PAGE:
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What is food for?

staff note

My family’s refrigerator is immaculate. Rain or shine, night or day, you can open the door and find quarts of reduced-fat Greek yogurt, bars of 90% cocoa content dark chocolate and at least five different types of leafy greens. We’ve probably purchased a grand total of eight sticks of butter in my entire life. I’ve never had Burger King, Taco Bell, Sonic or KFC; I think my kindergarten class went to a Wendy’s after a field trip once? I could go on, but let’s not make it a game.

Part of this ridiculousness is credited to my culinary culture, and in that sense it’s decidedly not ridiculous. Traditional Chinese cuisine is essentially dairy-free: we drink soy milk, the under appreciated godfather of milk alternatives. We emphasize home-cooked, sit-down meals, which always feature stewed vegetables and pan-seared (never fried) lean meat. After being raised on a diet of bok choy and whole wheat bread, it shouldn't be surprising that I find fast food generally unappealing. (Hi, Doja Cat, what is Mexican pizza and why are we all so upset about it?) But food has always been far more intimate; it’s more than just being a Chinese girl in suburban North Carolina who gets scared to bring her ethnic food to lunch.

In late January, my mother flew to Shanghai to be with my dying grandmother. After enduring the stress of having my parent run into the heart of a burgeoning pandemic to be with her mother one last time, I chose to stay home because everything was uncertain and in the worst scenario, I would need to do the same thing. I felt profoundly amoebic most of the time. But six months into coronavirus lockdown, a different disease confronts me.

My mother has type II diabetes. No one would ever guess it: she has always been as thin as a rail and a devoted follower of the “moderate daily exercise” movement. Her body, however, does not care. She is insulin-resistant, and any stray carbohydrate will send her blood glucose levels soaring. Although the rest of us don’t have to, she always bites around the starchy folds of her meticulously crafted dumplings in order to appease her glucometer. She warns me not to eat too much white rice lest I turn out like every other woman from her side of the family, so I eat my five different leafy greens like a young lady ought to.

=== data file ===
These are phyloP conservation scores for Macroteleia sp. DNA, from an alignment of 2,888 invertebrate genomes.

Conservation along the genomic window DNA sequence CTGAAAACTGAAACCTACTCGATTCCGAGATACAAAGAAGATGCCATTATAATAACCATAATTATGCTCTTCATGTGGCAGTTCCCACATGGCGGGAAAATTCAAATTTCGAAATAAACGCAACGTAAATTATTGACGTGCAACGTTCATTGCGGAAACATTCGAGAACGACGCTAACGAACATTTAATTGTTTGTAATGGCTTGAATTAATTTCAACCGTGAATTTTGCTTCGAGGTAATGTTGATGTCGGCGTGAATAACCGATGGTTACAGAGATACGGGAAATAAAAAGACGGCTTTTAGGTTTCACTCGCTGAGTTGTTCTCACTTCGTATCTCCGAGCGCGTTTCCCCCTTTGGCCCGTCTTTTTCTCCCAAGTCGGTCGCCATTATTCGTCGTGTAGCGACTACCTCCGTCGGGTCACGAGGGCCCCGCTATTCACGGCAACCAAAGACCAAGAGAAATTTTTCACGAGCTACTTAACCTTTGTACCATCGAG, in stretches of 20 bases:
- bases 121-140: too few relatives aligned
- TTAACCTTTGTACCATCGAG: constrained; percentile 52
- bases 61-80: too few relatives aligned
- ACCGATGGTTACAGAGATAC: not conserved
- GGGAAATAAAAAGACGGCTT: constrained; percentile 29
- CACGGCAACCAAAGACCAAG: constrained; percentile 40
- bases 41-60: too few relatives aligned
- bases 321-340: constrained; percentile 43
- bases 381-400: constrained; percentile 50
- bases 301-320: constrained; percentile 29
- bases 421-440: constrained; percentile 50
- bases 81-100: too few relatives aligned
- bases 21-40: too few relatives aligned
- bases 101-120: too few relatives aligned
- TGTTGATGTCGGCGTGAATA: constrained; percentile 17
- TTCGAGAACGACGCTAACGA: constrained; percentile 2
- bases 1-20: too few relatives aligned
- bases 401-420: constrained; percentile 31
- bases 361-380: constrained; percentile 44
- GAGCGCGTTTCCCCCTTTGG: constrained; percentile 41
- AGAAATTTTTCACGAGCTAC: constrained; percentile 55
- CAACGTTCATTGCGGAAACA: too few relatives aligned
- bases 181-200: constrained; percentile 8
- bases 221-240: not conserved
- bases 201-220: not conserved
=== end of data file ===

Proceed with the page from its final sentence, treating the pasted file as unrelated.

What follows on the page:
I know apples have a low glycemic index (good) and white bread has a high glycemic index (bad). I know that I shouldn’t eat more than two eggs a day because the golden yolks are high in heart disease-inducing cholesterol, which is really just as bad as sugar when you think about it. I know that a sizable drizzle of honey over some pancakes almost exceeds daily recommendations of added sugar. Maybe this is old news to your average health-conscious individual, but what about a 10-year-old?

Sugar has always been an unwelcome evil in my home. Last Christmas, someone gifted us a box of peppermint bark. The chocolate slabs, which were definitely not 90% cocoa, sat unopened on the counter until just last week. I finally threw them away after months of pretending like I didn’t see the bright red wrapping. I make special banana bread and cinnamon dusted granola with my mother in mind, whose highest form of praise is a solemn “not too sweet.” When I tell my parents I don’t want a birthday cake, I feel proud for being able to overcome my evolutionarily-wired sweet tooth. 

Don’t be fooled: I’m not an ascetic robot. I’ve had more than my fair share of Halloween candy, my family still orders pizza when nobody wants to cook and the macaron assortment from Trader Joe’s flirts with me until I take it home. But no matter how much I try to balance my health and my sanity, I still get hyper-fixated on hypotheticals. 

Do I have some sort of sugar limit, like a finite amount of sucrose that I can eat before my system crashes? Have I spent most of my saccharine dollars already? If I develop diabetes, will I have to worry even more about my health if (when) the next pandemic comes around? Do I even like quinoa? That was a joke. But seriously — am I just fronting so that the universe doesn’t punish me for poisoning my body?

I can’t deny the body of evidence showing that processed foods and simple carbohydrates, hallmarks of the modern Western diet, are fundamentally incompatible with the way our bodies evolved to process nutrients — a textbook evolutionary mismatch. I am blindingly aware that if I am not careful, I am genetically predisposed to suffer a similar fate as my mother, aunt and grandmother before me. Mostly, I feel concerned for my mother’s health. Sometimes, I feel wildly guilty for not wanting to listen to her and commit myself to a life of moderation.

But I also miss the plate-sized chocolate chip cookies at Il Forno and the weirdly expansive selection of sweet breads at Div Cafe. I miss the slice of freedom I had living on campus, making spontaneous decisions about what and when to eat without incessantly worrying about my mom’s wellbeing or my future metabolic state. I miss the carefree spirit I had at Jeni’s Ice Cream with my friends last summer, not caring about infectious or inherited diseases as I licked melted happiness off of my fingers.

We don’t just eat. We eat freely at family reunions and pathetically in musty dorm rooms and awkwardly in front of FLUNCH-ed professors. I don’t have a “good” or “bad” relationship with food because that dichotomy cannot even begin to explain what food means to me. For me, food evokes family and childhood and fear and happiness and independence and self-worth. I could go on, but I don’t think I would ever stop.

Megan Liu is a junior and Recess staff writer. 

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